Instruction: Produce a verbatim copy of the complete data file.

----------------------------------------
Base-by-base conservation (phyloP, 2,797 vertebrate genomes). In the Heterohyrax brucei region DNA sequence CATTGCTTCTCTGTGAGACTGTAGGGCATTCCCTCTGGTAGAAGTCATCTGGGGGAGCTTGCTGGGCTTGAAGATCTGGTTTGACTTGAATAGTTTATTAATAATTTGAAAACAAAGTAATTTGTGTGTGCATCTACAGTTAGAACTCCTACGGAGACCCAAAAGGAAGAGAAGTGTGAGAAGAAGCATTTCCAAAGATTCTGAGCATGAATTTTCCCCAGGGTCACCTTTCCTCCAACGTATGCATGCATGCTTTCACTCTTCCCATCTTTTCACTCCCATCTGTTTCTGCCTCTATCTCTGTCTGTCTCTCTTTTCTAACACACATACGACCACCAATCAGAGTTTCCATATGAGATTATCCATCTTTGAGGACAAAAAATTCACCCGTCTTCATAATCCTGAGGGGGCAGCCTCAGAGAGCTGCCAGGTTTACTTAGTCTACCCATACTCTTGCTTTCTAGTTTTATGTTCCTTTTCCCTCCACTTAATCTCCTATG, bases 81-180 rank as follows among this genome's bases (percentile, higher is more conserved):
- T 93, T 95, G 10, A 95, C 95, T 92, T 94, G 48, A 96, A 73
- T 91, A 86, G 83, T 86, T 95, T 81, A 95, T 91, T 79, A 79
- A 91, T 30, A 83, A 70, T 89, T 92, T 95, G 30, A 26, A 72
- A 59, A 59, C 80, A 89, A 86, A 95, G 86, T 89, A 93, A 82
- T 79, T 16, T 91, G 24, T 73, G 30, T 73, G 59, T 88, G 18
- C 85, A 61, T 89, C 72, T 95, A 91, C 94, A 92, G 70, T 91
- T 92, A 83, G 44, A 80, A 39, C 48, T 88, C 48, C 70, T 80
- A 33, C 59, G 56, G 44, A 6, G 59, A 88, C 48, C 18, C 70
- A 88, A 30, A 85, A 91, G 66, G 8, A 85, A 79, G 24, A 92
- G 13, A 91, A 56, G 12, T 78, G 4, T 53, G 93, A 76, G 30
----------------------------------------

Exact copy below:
Base-by-base conservation (phyloP, 2,797 vertebrate genomes). In the Heterohyrax brucei region DNA sequence CATTGCTTCTCTGTGAGACTGTAGGGCATTCCCTCTGGTAGAAGTCATCTGGGGGAGCTTGCTGGGCTTGAAGATCTGGTTTGACTTGAATAGTTTATTAATAATTTGAAAACAAAGTAATTTGTGTGTGCATCTACAGTTAGAACTCCTACGGAGACCCAAAAGGAAGAGAAGTGTGAGAAGAAGCATTTCCAAAGATTCTGAGCATGAATTTTCCCCAGGGTCACCTTTCCTCCAACGTATGCATGCATGCTTTCACTCTTCCCATCTTTTCACTCCCATCTGTTTCTGCCTCTATCTCTGTCTGTCTCTCTTTTCTAACACACATACGACCACCAATCAGAGTTTCCATATGAGATTATCCATCTTTGAGGACAAAAAATTCACCCGTCTTCATAATCCTGAGGGGGCAGCCTCAGAGAGCTGCCAGGTTTACTTAGTCTACCCATACTCTTGCTTTCTAGTTTTATGTTCCTTTTCCCTCCACTTAATCTCCTATG, bases 81-180 rank as follows among this genome's bases (percentile, higher is more conserved):
- T 93, T 95, G 10, A 95, C 95, T 92, T 94, G 48, A 96, A 73
- T 91, A 86, G 83, T 86, T 95, T 81, A 95, T 91, T 79, A 79
- A 91, T 30, A 83, A 70, T 89, T 92, T 95, G 30, A 26, A 72
- A 59, A 59, C 80, A 89, A 86, A 95, G 86, T 89, A 93, A 82
- T 79, T 16, T 91, G 24, T 73, G 30, T 73, G 59, T 88, G 18
- C 85, A 61, T 89, C 72, T 95, A 91, C 94, A 92, G 70, T 91
- T 92, A 83, G 44, A 80, A 39, C 48, T 88, C 48, C 70, T 80
- A 33, C 59, G 56, G 44, A 6, G 59, A 88, C 48, C 18, C 70
- A 88, A 30, A 85, A 91, G 66, G 8, A 85, A 79, G 24, A 92
- G 13, A 91, A 56, G 12, T 78, G 4, T 53, G 93, A 76, G 30